The Research Institute on Addictions (RIA) is a national leader
in the study of substance use and abuse, addiction and treatment.
For more than 40 years, we have conducted groundbreaking research
on significant addiction issues. RIA is a key contributor to the
university’s reputation for research excellence and a proud
member of the Buffalo Niagara Medical Campus.
RIA is home to bright, passionate scientists whose work covers a
wide range of addiction-related topics. They work in a culture of
scientific and organizational support that nurtures creativity and
We share knowledge with other researchers, treatment providers,
legislators and the public to aid understanding of
addiction-related issues through regular news releases, seminars,
conferences and our Expert Summaries series.
Our Clinical Research Center (CRC) is the only treatment program
in New York State designed specifically for clinical research and
plays a fundamental role in the Institute’s ability to test,
apply and monitor innovative treatment strategies.
Jaye Derrick, PhD, found that watching reruns of favorite TV
shows can strengthen willpower and increase positive social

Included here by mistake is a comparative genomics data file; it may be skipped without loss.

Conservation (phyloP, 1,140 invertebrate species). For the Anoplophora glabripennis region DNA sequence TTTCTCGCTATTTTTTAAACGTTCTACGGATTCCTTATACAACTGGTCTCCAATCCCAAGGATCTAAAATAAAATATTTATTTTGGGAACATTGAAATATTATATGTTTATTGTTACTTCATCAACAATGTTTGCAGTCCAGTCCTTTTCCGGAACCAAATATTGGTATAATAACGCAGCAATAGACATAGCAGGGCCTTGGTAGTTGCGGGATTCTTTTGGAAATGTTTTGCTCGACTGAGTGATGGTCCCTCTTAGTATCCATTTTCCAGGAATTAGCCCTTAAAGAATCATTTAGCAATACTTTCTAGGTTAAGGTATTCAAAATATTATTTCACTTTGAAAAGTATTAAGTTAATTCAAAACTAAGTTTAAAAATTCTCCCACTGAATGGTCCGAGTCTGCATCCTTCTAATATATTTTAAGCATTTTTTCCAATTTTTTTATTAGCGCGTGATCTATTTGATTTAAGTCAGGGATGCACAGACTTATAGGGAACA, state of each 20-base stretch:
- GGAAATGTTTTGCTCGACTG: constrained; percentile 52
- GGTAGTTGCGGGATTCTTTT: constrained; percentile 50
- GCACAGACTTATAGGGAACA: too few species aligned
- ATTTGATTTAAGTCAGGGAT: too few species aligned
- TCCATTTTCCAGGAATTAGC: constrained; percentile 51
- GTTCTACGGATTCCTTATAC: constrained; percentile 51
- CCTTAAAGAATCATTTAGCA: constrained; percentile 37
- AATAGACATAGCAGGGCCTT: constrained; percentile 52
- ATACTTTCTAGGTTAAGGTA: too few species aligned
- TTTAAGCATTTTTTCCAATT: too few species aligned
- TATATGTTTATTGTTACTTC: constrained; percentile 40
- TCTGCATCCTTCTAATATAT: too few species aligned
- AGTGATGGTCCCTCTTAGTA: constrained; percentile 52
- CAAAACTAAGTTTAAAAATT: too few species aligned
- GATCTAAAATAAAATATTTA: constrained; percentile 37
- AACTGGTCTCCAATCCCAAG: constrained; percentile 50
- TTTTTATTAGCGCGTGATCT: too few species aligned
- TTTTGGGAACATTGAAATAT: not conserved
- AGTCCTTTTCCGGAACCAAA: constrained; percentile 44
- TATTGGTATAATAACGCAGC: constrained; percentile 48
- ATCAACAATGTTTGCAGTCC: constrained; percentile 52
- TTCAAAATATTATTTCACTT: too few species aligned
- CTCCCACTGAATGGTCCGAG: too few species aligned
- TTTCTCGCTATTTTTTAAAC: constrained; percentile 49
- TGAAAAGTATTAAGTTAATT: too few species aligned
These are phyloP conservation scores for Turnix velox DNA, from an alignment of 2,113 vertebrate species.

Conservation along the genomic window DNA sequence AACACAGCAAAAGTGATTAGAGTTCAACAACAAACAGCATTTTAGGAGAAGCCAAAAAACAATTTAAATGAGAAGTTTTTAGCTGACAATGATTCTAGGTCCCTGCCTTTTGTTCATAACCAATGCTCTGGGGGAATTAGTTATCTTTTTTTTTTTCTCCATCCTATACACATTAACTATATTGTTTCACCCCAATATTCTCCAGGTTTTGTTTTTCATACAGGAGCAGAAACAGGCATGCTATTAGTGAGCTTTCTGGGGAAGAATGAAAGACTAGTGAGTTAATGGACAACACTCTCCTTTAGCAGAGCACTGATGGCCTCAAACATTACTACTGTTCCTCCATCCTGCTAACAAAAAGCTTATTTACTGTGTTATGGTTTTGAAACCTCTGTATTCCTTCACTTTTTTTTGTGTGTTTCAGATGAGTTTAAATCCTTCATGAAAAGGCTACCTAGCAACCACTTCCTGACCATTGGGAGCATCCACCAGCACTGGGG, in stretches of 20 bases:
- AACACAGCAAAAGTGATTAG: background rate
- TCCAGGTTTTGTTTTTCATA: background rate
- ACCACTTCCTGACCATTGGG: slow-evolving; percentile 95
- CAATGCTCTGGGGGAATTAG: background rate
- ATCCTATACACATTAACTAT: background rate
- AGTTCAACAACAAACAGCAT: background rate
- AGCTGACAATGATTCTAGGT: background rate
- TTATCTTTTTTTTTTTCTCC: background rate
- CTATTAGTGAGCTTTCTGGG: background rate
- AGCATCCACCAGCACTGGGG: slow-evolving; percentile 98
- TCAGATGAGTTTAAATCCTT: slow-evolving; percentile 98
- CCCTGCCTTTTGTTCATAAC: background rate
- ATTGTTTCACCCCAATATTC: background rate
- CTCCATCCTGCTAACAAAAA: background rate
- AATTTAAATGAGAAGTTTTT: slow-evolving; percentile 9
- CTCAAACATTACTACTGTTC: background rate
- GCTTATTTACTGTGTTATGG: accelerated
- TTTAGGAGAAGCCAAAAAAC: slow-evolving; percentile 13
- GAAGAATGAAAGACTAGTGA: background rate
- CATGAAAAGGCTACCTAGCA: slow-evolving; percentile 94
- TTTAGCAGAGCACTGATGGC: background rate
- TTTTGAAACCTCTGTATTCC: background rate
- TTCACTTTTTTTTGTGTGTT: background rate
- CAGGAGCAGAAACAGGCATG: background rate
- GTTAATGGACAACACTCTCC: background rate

behavior. Her findings were featured in recent issues of the Chicago
Digest and Men's
“Bath salts” – and we're not speaking of the pleasant hygiene products purchased at your grocery store or local shopping mall – are a relatively new type of psychoactive drug containing synthetic stimulants.
Energy drinks are highly caffeinated beverages designed to provide a short-term energy boost. These drinks typically contain as much caffeine as a cup of coffee and three times as much as a standard soft drink, with some brands containing much higher doses.
Molly” has been making news lately. Bad news. Recently, organizers of a New York City music festival cancelled the last day of performances when two people died—and four more were hospitalized in critical condition—due to ingesting the club drug “Molly.”
A dangerous chemical kick may be no farther away than your medicine cabinet… About one in 20 teens have gotten high on dextromethorphan (DXM) – the active ingredient in more than 100 over-the-counter (OTC) cold remedies.